Page:Popular Science Monthly Volume 17.djvu/338

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324
THE POPULAR SCIENCE MONTHLY.

At last came Man, with eager brain,
To ransack Earth in search of gain;
And where a brook had cleft apart
The rocks to reach a mountain's heart,
Deep in the chasm he could trace
An ancient forest's burial-place.
In sheets of coal the eye could mark
The very texture of the bark;
And see, with every tender vein
Still sharply outlined, clear and plain,
Leaves that had wooed the morning sun
When Time itself was scarce begun,
And turned to stone the giant stem
That wore the leafy diadem.

Brightly my fire of coal may burn—
Backward my thoughts, resistless, turn.
With keen imagination's eye
I see the Ages passing by:
I see the meteor's headlong flight;
A planet's death; the birth of light;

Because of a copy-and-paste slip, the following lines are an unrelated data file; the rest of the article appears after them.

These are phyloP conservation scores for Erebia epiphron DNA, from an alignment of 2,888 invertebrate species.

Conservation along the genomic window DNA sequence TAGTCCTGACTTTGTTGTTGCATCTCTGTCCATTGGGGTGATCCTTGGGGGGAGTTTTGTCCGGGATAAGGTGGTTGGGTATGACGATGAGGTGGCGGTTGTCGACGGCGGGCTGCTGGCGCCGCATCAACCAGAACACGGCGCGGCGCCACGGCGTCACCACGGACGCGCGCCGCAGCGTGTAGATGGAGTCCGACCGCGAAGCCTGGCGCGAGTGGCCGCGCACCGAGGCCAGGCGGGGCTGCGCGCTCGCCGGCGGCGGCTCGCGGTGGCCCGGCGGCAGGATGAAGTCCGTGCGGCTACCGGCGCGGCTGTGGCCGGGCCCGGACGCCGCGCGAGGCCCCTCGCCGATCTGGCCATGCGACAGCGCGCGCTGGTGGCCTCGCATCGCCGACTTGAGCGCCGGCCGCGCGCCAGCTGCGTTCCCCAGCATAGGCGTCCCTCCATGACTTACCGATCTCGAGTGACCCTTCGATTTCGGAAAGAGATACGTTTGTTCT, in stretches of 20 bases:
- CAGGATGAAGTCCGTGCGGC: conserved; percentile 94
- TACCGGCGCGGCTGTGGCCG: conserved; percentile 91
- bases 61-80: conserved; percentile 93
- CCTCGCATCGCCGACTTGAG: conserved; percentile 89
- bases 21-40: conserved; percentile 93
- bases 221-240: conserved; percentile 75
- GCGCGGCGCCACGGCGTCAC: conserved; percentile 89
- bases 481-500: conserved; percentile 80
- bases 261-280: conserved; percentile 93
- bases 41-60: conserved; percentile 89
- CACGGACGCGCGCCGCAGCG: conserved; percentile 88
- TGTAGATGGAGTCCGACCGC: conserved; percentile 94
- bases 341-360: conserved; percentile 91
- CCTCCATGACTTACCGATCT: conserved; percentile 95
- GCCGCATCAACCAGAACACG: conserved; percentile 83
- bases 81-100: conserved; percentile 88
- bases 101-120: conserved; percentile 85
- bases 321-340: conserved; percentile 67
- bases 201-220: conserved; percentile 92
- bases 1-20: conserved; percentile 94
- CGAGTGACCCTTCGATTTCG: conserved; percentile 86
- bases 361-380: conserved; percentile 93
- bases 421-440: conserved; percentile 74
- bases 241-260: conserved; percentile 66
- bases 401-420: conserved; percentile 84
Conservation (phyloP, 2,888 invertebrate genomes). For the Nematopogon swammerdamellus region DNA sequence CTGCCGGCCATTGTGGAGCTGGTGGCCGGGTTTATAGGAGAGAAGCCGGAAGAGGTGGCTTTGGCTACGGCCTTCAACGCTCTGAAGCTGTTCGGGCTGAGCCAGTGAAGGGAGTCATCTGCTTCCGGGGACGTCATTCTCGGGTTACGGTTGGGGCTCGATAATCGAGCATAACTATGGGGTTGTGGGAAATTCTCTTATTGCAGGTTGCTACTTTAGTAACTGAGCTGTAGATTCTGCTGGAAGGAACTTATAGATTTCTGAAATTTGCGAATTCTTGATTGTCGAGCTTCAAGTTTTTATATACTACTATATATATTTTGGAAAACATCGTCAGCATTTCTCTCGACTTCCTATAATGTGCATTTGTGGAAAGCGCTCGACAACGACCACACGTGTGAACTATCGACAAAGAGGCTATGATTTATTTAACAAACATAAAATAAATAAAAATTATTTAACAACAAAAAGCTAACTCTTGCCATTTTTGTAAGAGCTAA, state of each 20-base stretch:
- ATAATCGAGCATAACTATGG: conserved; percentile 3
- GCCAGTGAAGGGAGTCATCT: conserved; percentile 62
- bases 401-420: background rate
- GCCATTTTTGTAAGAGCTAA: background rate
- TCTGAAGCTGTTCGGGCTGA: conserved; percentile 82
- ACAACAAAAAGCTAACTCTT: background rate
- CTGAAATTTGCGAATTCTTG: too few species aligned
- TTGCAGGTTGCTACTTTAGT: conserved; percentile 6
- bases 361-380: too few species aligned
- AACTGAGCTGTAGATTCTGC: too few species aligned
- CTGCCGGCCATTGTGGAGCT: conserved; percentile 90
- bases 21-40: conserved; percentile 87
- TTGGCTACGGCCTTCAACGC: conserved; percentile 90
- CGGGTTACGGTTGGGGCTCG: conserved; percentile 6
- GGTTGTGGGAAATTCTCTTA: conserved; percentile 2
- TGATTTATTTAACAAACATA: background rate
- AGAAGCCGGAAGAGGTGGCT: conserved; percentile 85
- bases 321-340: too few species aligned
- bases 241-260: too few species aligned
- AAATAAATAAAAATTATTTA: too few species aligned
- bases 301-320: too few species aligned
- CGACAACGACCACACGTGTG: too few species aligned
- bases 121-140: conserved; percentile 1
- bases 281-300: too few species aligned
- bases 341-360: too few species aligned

The ancient world, unlike our own;
The mighty forest turned to stone;
And, scene by scene, before my eyes,
The whole long vanished past arise.
And from my grate I feel the glow
Of sunbeams fallen long ago,
Stored up by Nature's magic art
Within a tree's untainted heart,
To sleep a myriad ages long,
And wake the subject of a song.

 

A VINDICATION OF SCIENTIFIC ETHICS.[1]
By WILLIAM D. LE SUEUR, B. A.

MR. SPENCER, in his "Data of Ethics," has not written a popular treatise on morals, nor has he appealed to any lower tribunal than the highest intelligence and the maturest judgment of his generation. The more I think of his book, the more it seems to me a sign that shall be spoken against, but a sign, at the same time, in which, or by which, great victories will be won for the human race.

  1. This able article first appeared in "The Canadian Monthly," under the title of "Mr. Spencer and His Critics."